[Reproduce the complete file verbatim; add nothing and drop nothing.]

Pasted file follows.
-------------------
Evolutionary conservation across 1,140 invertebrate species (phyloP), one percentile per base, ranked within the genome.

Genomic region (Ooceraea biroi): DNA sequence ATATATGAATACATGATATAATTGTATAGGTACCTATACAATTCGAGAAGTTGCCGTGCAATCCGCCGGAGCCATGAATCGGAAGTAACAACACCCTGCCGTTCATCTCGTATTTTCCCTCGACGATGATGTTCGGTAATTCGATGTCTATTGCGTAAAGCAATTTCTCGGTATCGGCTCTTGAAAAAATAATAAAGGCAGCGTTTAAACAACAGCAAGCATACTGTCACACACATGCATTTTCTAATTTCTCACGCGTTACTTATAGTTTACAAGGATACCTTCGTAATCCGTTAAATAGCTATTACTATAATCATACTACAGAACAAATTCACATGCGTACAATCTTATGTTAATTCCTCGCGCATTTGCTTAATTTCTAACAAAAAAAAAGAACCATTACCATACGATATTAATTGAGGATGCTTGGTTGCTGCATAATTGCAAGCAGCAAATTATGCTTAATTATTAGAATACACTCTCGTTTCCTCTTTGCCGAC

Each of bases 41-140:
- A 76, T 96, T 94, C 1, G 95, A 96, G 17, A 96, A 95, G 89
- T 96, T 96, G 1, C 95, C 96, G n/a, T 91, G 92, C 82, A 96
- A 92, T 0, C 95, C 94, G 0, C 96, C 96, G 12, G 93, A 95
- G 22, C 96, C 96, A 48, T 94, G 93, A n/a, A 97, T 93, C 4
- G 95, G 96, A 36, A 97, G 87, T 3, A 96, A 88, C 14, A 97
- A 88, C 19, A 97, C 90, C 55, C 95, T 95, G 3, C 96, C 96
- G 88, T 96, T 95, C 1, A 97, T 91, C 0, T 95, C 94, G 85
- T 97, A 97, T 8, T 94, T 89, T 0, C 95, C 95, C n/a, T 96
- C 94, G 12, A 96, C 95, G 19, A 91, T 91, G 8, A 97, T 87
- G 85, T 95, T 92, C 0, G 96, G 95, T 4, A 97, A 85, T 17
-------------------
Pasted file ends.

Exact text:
Evolutionary conservation across 1,140 invertebrate species (phyloP), one percentile per base, ranked within the genome.

Genomic region (Ooceraea biroi): DNA sequence ATATATGAATACATGATATAATTGTATAGGTACCTATACAATTCGAGAAGTTGCCGTGCAATCCGCCGGAGCCATGAATCGGAAGTAACAACACCCTGCCGTTCATCTCGTATTTTCCCTCGACGATGATGTTCGGTAATTCGATGTCTATTGCGTAAAGCAATTTCTCGGTATCGGCTCTTGAAAAAATAATAAAGGCAGCGTTTAAACAACAGCAAGCATACTGTCACACACATGCATTTTCTAATTTCTCACGCGTTACTTATAGTTTACAAGGATACCTTCGTAATCCGTTAAATAGCTATTACTATAATCATACTACAGAACAAATTCACATGCGTACAATCTTATGTTAATTCCTCGCGCATTTGCTTAATTTCTAACAAAAAAAAAGAACCATTACCATACGATATTAATTGAGGATGCTTGGTTGCTGCATAATTGCAAGCAGCAAATTATGCTTAATTATTAGAATACACTCTCGTTTCCTCTTTGCCGAC

Each of bases 41-140:
- A 76, T 96, T 94, C 1, G 95, A 96, G 17, A 96, A 95, G 89
- T 96, T 96, G 1, C 95, C 96, G n/a, T 91, G 92, C 82, A 96
- A 92, T 0, C 95, C 94, G 0, C 96, C 96, G 12, G 93, A 95
- G 22, C 96, C 96, A 48, T 94, G 93, A n/a, A 97, T 93, C 4
- G 95, G 96, A 36, A 97, G 87, T 3, A 96, A 88, C 14, A 97
- A 88, C 19, A 97, C 90, C 55, C 95, T 95, G 3, C 96, C 96
- G 88, T 96, T 95, C 1, A 97, T 91, C 0, T 95, C 94, G 85
- T 97, A 97, T 8, T 94, T 89, T 0, C 95, C 95, C n/a, T 96
- C 94, G 12, A 96, C 95, G 19, A 91, T 91, G 8, A 97, T 87
- G 85, T 95, T 92, C 0, G 96, G 95, T 4, A 97, A 85, T 17